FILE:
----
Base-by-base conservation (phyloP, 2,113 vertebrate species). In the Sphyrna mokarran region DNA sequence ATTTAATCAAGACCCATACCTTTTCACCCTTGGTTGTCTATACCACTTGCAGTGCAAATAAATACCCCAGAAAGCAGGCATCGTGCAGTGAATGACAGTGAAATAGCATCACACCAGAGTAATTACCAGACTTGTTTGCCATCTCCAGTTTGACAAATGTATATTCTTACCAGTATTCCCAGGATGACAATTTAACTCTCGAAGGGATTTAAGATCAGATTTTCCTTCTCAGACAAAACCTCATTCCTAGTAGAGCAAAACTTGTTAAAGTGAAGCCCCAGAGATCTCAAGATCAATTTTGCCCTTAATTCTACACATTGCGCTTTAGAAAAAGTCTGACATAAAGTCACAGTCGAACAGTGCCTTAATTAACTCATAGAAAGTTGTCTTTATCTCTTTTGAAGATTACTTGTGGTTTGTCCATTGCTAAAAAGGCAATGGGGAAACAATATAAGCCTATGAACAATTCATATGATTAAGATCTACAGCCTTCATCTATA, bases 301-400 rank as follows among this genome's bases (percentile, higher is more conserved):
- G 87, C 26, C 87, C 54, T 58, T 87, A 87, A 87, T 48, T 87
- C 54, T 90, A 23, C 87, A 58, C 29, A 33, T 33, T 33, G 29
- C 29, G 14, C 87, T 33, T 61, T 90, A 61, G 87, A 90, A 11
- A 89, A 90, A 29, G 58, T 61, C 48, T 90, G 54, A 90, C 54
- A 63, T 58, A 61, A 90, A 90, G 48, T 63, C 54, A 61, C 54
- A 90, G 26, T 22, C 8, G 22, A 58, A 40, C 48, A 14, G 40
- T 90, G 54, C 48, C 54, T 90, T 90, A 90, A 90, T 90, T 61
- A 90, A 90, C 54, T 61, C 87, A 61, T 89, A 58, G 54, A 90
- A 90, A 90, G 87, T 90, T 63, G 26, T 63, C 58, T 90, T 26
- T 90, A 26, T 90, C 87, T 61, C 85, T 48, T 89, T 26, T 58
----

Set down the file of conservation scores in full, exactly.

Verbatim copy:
Base-by-base conservation (phyloP, 2,113 vertebrate species). In the Sphyrna mokarran region DNA sequence ATTTAATCAAGACCCATACCTTTTCACCCTTGGTTGTCTATACCACTTGCAGTGCAAATAAATACCCCAGAAAGCAGGCATCGTGCAGTGAATGACAGTGAAATAGCATCACACCAGAGTAATTACCAGACTTGTTTGCCATCTCCAGTTTGACAAATGTATATTCTTACCAGTATTCCCAGGATGACAATTTAACTCTCGAAGGGATTTAAGATCAGATTTTCCTTCTCAGACAAAACCTCATTCCTAGTAGAGCAAAACTTGTTAAAGTGAAGCCCCAGAGATCTCAAGATCAATTTTGCCCTTAATTCTACACATTGCGCTTTAGAAAAAGTCTGACATAAAGTCACAGTCGAACAGTGCCTTAATTAACTCATAGAAAGTTGTCTTTATCTCTTTTGAAGATTACTTGTGGTTTGTCCATTGCTAAAAAGGCAATGGGGAAACAATATAAGCCTATGAACAATTCATATGATTAAGATCTACAGCCTTCATCTATA, bases 301-400 rank as follows among this genome's bases (percentile, higher is more conserved):
- G 87, C 26, C 87, C 54, T 58, T 87, A 87, A 87, T 48, T 87
- C 54, T 90, A 23, C 87, A 58, C 29, A 33, T 33, T 33, G 29
- C 29, G 14, C 87, T 33, T 61, T 90, A 61, G 87, A 90, A 11
- A 89, A 90, A 29, G 58, T 61, C 48, T 90, G 54, A 90, C 54
- A 63, T 58, A 61, A 90, A 90, G 48, T 63, C 54, A 61, C 54
- A 90, G 26, T 22, C 8, G 22, A 58, A 40, C 48, A 14, G 40
- T 90, G 54, C 48, C 54, T 90, T 90, A 90, A 90, T 90, T 61
- A 90, A 90, C 54, T 61, C 87, A 61, T 89, A 58, G 54, A 90
- A 90, A 90, G 87, T 90, T 63, G 26, T 63, C 58, T 90, T 26
- T 90, A 26, T 90, C 87, T 61, C 85, T 48, T 89, T 26, T 58